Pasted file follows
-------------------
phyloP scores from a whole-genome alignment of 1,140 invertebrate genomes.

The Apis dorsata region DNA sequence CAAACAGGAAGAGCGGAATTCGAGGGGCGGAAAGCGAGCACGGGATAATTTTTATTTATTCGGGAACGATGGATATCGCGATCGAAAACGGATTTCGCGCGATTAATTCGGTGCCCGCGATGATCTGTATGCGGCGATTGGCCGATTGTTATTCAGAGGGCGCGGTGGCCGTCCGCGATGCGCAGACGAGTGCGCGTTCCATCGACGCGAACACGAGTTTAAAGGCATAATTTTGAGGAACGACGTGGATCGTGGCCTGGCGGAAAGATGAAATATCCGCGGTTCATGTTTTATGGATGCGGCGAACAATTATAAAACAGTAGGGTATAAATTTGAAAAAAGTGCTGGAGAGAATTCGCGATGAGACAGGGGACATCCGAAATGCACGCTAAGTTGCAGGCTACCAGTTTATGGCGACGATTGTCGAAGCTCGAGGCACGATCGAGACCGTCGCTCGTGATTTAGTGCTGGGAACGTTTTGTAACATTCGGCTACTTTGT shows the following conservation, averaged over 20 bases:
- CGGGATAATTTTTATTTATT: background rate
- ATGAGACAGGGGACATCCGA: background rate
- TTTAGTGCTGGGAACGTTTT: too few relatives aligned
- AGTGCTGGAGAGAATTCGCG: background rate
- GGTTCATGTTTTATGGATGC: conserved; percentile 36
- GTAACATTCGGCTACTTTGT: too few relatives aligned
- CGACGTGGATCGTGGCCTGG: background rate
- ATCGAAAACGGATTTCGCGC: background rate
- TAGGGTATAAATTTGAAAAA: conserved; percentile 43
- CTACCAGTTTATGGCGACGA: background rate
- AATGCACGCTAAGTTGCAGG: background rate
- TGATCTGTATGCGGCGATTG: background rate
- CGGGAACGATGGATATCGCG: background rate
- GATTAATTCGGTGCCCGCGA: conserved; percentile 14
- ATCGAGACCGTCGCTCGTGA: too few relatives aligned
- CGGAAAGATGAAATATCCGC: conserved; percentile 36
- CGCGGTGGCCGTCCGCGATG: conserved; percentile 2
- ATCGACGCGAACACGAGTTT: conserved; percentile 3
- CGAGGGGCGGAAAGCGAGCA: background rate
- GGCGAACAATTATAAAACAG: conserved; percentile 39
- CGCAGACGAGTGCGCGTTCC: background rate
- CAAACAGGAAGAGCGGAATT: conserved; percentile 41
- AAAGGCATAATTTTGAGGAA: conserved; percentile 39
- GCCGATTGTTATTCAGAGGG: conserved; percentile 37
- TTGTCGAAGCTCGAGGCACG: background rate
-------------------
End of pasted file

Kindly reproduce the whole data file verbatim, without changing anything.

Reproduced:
phyloP scores from a whole-genome alignment of 1,140 invertebrate genomes.

The Apis dorsata region DNA sequence CAAACAGGAAGAGCGGAATTCGAGGGGCGGAAAGCGAGCACGGGATAATTTTTATTTATTCGGGAACGATGGATATCGCGATCGAAAACGGATTTCGCGCGATTAATTCGGTGCCCGCGATGATCTGTATGCGGCGATTGGCCGATTGTTATTCAGAGGGCGCGGTGGCCGTCCGCGATGCGCAGACGAGTGCGCGTTCCATCGACGCGAACACGAGTTTAAAGGCATAATTTTGAGGAACGACGTGGATCGTGGCCTGGCGGAAAGATGAAATATCCGCGGTTCATGTTTTATGGATGCGGCGAACAATTATAAAACAGTAGGGTATAAATTTGAAAAAAGTGCTGGAGAGAATTCGCGATGAGACAGGGGACATCCGAAATGCACGCTAAGTTGCAGGCTACCAGTTTATGGCGACGATTGTCGAAGCTCGAGGCACGATCGAGACCGTCGCTCGTGATTTAGTGCTGGGAACGTTTTGTAACATTCGGCTACTTTGT shows the following conservation, averaged over 20 bases:
- CGGGATAATTTTTATTTATT: background rate
- ATGAGACAGGGGACATCCGA: background rate
- TTTAGTGCTGGGAACGTTTT: too few relatives aligned
- AGTGCTGGAGAGAATTCGCG: background rate
- GGTTCATGTTTTATGGATGC: conserved; percentile 36
- GTAACATTCGGCTACTTTGT: too few relatives aligned
- CGACGTGGATCGTGGCCTGG: background rate
- ATCGAAAACGGATTTCGCGC: background rate
- TAGGGTATAAATTTGAAAAA: conserved; percentile 43
- CTACCAGTTTATGGCGACGA: background rate
- AATGCACGCTAAGTTGCAGG: background rate
- TGATCTGTATGCGGCGATTG: background rate
- CGGGAACGATGGATATCGCG: background rate
- GATTAATTCGGTGCCCGCGA: conserved; percentile 14
- ATCGAGACCGTCGCTCGTGA: too few relatives aligned
- CGGAAAGATGAAATATCCGC: conserved; percentile 36
- CGCGGTGGCCGTCCGCGATG: conserved; percentile 2
- ATCGACGCGAACACGAGTTT: conserved; percentile 3
- CGAGGGGCGGAAAGCGAGCA: background rate
- GGCGAACAATTATAAAACAG: conserved; percentile 39
- CGCAGACGAGTGCGCGTTCC: background rate
- CAAACAGGAAGAGCGGAATT: conserved; percentile 41
- AAAGGCATAATTTTGAGGAA: conserved; percentile 39
- GCCGATTGTTATTCAGAGGG: conserved; percentile 37
- TTGTCGAAGCTCGAGGCACG: background rate